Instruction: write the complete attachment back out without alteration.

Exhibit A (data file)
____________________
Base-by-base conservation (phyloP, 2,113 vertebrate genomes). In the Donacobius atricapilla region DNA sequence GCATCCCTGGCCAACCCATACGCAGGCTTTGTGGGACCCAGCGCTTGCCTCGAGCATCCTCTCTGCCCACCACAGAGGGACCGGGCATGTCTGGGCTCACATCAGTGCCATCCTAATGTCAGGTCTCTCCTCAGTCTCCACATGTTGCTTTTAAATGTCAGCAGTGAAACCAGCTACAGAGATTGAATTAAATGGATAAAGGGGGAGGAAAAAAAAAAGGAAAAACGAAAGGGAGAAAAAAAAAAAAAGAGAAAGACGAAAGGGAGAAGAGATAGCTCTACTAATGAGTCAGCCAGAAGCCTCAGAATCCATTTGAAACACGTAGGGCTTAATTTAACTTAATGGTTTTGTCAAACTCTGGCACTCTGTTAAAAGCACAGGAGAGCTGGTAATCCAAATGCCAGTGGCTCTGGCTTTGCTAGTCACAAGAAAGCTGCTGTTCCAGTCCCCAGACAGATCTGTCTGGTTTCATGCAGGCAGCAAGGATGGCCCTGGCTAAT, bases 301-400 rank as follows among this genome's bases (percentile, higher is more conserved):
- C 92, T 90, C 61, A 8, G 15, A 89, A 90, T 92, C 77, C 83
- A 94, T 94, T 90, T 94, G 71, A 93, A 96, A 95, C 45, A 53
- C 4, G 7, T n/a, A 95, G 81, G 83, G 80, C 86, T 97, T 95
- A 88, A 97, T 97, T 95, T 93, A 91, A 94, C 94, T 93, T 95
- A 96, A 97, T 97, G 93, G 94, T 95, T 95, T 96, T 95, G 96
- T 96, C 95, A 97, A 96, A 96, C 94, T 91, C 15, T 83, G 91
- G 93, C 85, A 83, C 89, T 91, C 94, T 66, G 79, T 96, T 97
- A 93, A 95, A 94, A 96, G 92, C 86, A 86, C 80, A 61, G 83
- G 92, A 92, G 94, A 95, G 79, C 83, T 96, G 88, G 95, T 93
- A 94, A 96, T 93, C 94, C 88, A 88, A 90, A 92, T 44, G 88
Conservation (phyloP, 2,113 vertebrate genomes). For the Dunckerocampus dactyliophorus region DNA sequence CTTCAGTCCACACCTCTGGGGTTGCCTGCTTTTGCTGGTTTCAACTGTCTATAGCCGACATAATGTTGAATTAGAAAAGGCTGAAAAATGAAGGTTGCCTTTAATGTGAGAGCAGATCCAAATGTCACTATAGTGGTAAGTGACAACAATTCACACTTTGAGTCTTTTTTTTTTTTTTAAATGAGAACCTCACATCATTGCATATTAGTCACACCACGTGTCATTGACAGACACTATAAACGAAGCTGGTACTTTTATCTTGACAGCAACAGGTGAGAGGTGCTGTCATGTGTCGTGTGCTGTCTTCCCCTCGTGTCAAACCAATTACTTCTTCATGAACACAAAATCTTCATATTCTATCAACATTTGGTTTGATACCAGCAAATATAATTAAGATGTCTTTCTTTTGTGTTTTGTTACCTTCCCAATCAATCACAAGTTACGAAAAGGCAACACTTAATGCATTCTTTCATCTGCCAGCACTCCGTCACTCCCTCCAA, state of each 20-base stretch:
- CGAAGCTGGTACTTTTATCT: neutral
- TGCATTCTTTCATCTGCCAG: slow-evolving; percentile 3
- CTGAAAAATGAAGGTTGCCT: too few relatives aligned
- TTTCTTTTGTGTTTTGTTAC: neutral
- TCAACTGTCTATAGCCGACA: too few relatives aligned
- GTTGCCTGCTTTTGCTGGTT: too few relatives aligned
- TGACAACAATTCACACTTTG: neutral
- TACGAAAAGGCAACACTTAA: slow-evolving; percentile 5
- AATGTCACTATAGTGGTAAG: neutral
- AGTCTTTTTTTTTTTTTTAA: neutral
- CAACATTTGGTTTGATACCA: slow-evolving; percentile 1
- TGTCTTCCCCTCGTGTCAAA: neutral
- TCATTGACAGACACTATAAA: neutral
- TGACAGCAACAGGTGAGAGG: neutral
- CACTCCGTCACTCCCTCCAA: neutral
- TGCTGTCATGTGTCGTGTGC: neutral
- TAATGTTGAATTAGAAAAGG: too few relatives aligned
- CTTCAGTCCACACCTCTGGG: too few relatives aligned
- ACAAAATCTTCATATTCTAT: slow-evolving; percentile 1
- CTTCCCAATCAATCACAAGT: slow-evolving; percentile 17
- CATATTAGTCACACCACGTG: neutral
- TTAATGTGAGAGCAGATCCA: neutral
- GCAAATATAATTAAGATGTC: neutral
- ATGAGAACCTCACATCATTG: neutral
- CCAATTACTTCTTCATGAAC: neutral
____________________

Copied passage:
Base-by-base conservation (phyloP, 2,113 vertebrate genomes). In the Donacobius atricapilla region DNA sequence GCATCCCTGGCCAACCCATACGCAGGCTTTGTGGGACCCAGCGCTTGCCTCGAGCATCCTCTCTGCCCACCACAGAGGGACCGGGCATGTCTGGGCTCACATCAGTGCCATCCTAATGTCAGGTCTCTCCTCAGTCTCCACATGTTGCTTTTAAATGTCAGCAGTGAAACCAGCTACAGAGATTGAATTAAATGGATAAAGGGGGAGGAAAAAAAAAAGGAAAAACGAAAGGGAGAAAAAAAAAAAAAGAGAAAGACGAAAGGGAGAAGAGATAGCTCTACTAATGAGTCAGCCAGAAGCCTCAGAATCCATTTGAAACACGTAGGGCTTAATTTAACTTAATGGTTTTGTCAAACTCTGGCACTCTGTTAAAAGCACAGGAGAGCTGGTAATCCAAATGCCAGTGGCTCTGGCTTTGCTAGTCACAAGAAAGCTGCTGTTCCAGTCCCCAGACAGATCTGTCTGGTTTCATGCAGGCAGCAAGGATGGCCCTGGCTAAT, bases 301-400 rank as follows among this genome's bases (percentile, higher is more conserved):
- C 92, T 90, C 61, A 8, G 15, A 89, A 90, T 92, C 77, C 83
- A 94, T 94, T 90, T 94, G 71, A 93, A 96, A 95, C 45, A 53
- C 4, G 7, T n/a, A 95, G 81, G 83, G 80, C 86, T 97, T 95
- A 88, A 97, T 97, T 95, T 93, A 91, A 94, C 94, T 93, T 95
- A 96, A 97, T 97, G 93, G 94, T 95, T 95, T 96, T 95, G 96
- T 96, C 95, A 97, A 96, A 96, C 94, T 91, C 15, T 83, G 91
- G 93, C 85, A 83, C 89, T 91, C 94, T 66, G 79, T 96, T 97
- A 93, A 95, A 94, A 96, G 92, C 86, A 86, C 80, A 61, G 83
- G 92, A 92, G 94, A 95, G 79, C 83, T 96, G 88, G 95, T 93
- A 94, A 96, T 93, C 94, C 88, A 88, A 90, A 92, T 44, G 88
Conservation (phyloP, 2,113 vertebrate genomes). For the Dunckerocampus dactyliophorus region DNA sequence CTTCAGTCCACACCTCTGGGGTTGCCTGCTTTTGCTGGTTTCAACTGTCTATAGCCGACATAATGTTGAATTAGAAAAGGCTGAAAAATGAAGGTTGCCTTTAATGTGAGAGCAGATCCAAATGTCACTATAGTGGTAAGTGACAACAATTCACACTTTGAGTCTTTTTTTTTTTTTTAAATGAGAACCTCACATCATTGCATATTAGTCACACCACGTGTCATTGACAGACACTATAAACGAAGCTGGTACTTTTATCTTGACAGCAACAGGTGAGAGGTGCTGTCATGTGTCGTGTGCTGTCTTCCCCTCGTGTCAAACCAATTACTTCTTCATGAACACAAAATCTTCATATTCTATCAACATTTGGTTTGATACCAGCAAATATAATTAAGATGTCTTTCTTTTGTGTTTTGTTACCTTCCCAATCAATCACAAGTTACGAAAAGGCAACACTTAATGCATTCTTTCATCTGCCAGCACTCCGTCACTCCCTCCAA, state of each 20-base stretch:
- CGAAGCTGGTACTTTTATCT: neutral
- TGCATTCTTTCATCTGCCAG: slow-evolving; percentile 3
- CTGAAAAATGAAGGTTGCCT: too few relatives aligned
- TTTCTTTTGTGTTTTGTTAC: neutral
- TCAACTGTCTATAGCCGACA: too few relatives aligned
- GTTGCCTGCTTTTGCTGGTT: too few relatives aligned
- TGACAACAATTCACACTTTG: neutral
- TACGAAAAGGCAACACTTAA: slow-evolving; percentile 5
- AATGTCACTATAGTGGTAAG: neutral
- AGTCTTTTTTTTTTTTTTAA: neutral
- CAACATTTGGTTTGATACCA: slow-evolving; percentile 1
- TGTCTTCCCCTCGTGTCAAA: neutral
- TCATTGACAGACACTATAAA: neutral
- TGACAGCAACAGGTGAGAGG: neutral
- CACTCCGTCACTCCCTCCAA: neutral
- TGCTGTCATGTGTCGTGTGC: neutral
- TAATGTTGAATTAGAAAAGG: too few relatives aligned
- CTTCAGTCCACACCTCTGGG: too few relatives aligned
- ACAAAATCTTCATATTCTAT: slow-evolving; percentile 1
- CTTCCCAATCAATCACAAGT: slow-evolving; percentile 17
- CATATTAGTCACACCACGTG: neutral
- TTAATGTGAGAGCAGATCCA: neutral
- GCAAATATAATTAAGATGTC: neutral
- ATGAGAACCTCACATCATTG: neutral
- CCAATTACTTCTTCATGAAC: neutral